Brexit: UK-EU talks continue as Navy boats put on standby

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Relative of youth detention worker with coronavirus says she was unfairly labelled ‘irresponsible’

An immediate family member says the youth detention supervisor who tested positive to COVID-19 this week has been “dehumanised” politically for the sake of a few sound bites.

Speaking exclusively to ABC News, he defended her actions in turning up to work while infectious.

The 77-year-old woman from Ipswich was criticised by the Queensland Premier and Chief Health Officer for working five shifts at the Wacol Youth Detention Centre in Brisbane while she was sick, forcing the centre into lockdown.

The close family member, who did not want to be identified, said the experienced supervisor had no reason to believe she was infectious.

“She had a headache on the second-to-last day she worked, and a headache and a bit of a sore ear on the last day.

“It seems that it’s been pretty much portrayed as someone who’s been quite irresponsible and has knowingly gone to work symptomatic and infectious and risked other people’s lives.”

The woman worked five shifts at the detention centre not knowing she had COVID-19.(ABC News: Joshua Robertson)

Source of infection remains a mystery

The man said he had been in frequent contact with the woman, who remained in hospital as more than 500 of her colleagues underwent testing.

“She seems to think that she’s on the other side of it but you know, we’re not really sure,” he said.

How the woman contracted the virus remains a mystery to health authorities and the family.

“She hasn’t been out and about in the community in any great way, pretty much just in and out of work,” the family member added.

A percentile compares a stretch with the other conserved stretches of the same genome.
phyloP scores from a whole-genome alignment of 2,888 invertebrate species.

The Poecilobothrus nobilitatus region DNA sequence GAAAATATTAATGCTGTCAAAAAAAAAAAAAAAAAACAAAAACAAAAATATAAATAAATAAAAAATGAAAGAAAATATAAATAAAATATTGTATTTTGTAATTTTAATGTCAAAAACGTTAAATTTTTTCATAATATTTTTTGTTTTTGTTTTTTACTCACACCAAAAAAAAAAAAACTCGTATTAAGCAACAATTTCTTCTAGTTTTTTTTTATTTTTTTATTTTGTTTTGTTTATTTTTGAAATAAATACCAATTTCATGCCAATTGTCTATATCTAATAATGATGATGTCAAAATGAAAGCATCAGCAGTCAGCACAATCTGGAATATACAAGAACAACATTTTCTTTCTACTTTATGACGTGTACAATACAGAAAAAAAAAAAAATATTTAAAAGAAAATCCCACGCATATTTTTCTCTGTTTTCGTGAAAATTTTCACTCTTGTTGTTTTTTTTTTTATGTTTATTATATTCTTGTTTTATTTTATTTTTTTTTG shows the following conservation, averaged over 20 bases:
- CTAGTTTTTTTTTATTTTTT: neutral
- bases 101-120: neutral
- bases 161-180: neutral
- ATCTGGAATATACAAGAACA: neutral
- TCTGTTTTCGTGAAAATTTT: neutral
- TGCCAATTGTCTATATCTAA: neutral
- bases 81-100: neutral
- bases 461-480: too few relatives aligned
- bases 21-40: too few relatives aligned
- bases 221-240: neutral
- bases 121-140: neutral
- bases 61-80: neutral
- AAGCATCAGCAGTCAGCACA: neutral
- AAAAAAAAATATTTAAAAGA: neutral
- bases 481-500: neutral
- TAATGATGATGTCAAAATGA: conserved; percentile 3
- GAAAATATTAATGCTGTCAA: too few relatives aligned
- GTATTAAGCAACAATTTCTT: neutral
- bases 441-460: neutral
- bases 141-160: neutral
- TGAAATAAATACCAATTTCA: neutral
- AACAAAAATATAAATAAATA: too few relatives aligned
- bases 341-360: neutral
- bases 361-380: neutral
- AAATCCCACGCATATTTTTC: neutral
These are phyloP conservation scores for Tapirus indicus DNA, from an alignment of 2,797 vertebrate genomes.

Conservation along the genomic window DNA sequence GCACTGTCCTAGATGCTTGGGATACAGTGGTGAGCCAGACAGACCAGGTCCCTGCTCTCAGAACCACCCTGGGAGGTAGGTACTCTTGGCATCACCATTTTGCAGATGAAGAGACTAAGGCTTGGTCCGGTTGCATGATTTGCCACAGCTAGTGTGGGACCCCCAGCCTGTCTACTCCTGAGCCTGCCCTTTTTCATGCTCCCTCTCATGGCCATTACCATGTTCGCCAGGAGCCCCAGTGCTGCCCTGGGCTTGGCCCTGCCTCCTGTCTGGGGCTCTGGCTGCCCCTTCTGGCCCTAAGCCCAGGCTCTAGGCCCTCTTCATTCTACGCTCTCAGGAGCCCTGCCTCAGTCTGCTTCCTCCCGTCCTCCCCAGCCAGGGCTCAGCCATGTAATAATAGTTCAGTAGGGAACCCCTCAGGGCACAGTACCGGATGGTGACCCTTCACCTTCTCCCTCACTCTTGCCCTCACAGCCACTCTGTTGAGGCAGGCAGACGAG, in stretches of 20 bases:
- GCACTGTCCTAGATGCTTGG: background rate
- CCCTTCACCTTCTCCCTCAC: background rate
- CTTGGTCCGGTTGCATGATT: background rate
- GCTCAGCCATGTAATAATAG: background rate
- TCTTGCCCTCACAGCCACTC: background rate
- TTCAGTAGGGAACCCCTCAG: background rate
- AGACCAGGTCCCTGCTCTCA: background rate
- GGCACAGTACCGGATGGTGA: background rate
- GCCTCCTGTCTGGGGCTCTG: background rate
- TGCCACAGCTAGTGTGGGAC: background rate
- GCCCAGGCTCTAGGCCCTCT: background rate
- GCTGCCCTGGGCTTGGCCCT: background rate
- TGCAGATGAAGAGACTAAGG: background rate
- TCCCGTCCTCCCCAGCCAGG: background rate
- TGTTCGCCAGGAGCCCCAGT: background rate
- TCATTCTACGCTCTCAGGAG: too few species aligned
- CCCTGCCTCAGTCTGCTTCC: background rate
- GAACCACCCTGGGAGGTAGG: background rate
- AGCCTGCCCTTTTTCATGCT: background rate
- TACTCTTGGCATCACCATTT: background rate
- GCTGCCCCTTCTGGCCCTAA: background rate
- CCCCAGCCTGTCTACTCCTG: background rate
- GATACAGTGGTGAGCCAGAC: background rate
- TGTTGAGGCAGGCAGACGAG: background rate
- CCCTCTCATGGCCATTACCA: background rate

The ABC understands Queensland Health is awaiting genomic testing to see whether the woman’s case is linked to the two Logan women who returned from Victoria last month.

two women in scrubs and PPE holding test tubes surrounded by cars
Testing is yet to determine the source of the woman’s COVID-19 infection.(ABC News: Brendan Esposito)

So far, 56 inmates at the youth detention centre have been tested and have shown no signs of infection.

“That’s the only thing that we can logically think that it could be related to because she works in an environment where there is quite a high representation of detainees from that Logan area and staff as well,” the woman’s relative said.

He said while the family was not looking for an apology from authorities, they felt it important the Government remembered each case was more than a statistic.

“Don’t forget, don’t dehumanise people and forget that they are victims now themselves and they need our care and consideration right now,” he said.

‘I don’t blame this person’

Griffith University virologist Nigel McMillan said he felt for the woman and that it made sense she was not showing signs of illness.

“Around 80 per cent of people who have this virus are asymptomatic, so they don’t even think they need to get tested,” Professor McMillan said.

A man sitting in an office with a computer showing an illustration of the COVID-19 virus
Queensland virologist Nigel McMillan says 80 per cent of people with COVID-19 have no symptoms.(ABC News: Liz Pickering)

“It’s no surprise that people don’t realise they have the virus or have such mild symptoms they think going to work is not a problem, so I don’t blame this person in any way.

“It’s quite surprising in the case of the young ladies from Logan that they were out in the community for eight days and we saw limited transmission of the virus — that has not been the case in Victoria.”

Queensland Chief Health Officer Jeannette Young has said it could take up to a week for genome testing results to determine whether the woman got the virus from a known cluster or an unknown source.

Professor McMillan said genome testing was “pretty advanced technology”.

“It takes that long [a week] to process the sample and get the sequence out,” he said.

“The genome testing is a more forensic detective tool that Victoria has used to track back their current outbreak to a couple of incidents in a quarantine hotel.”

He said sequencing the genome of the virus delivered a fingerprint that could be tracked back to a primary case.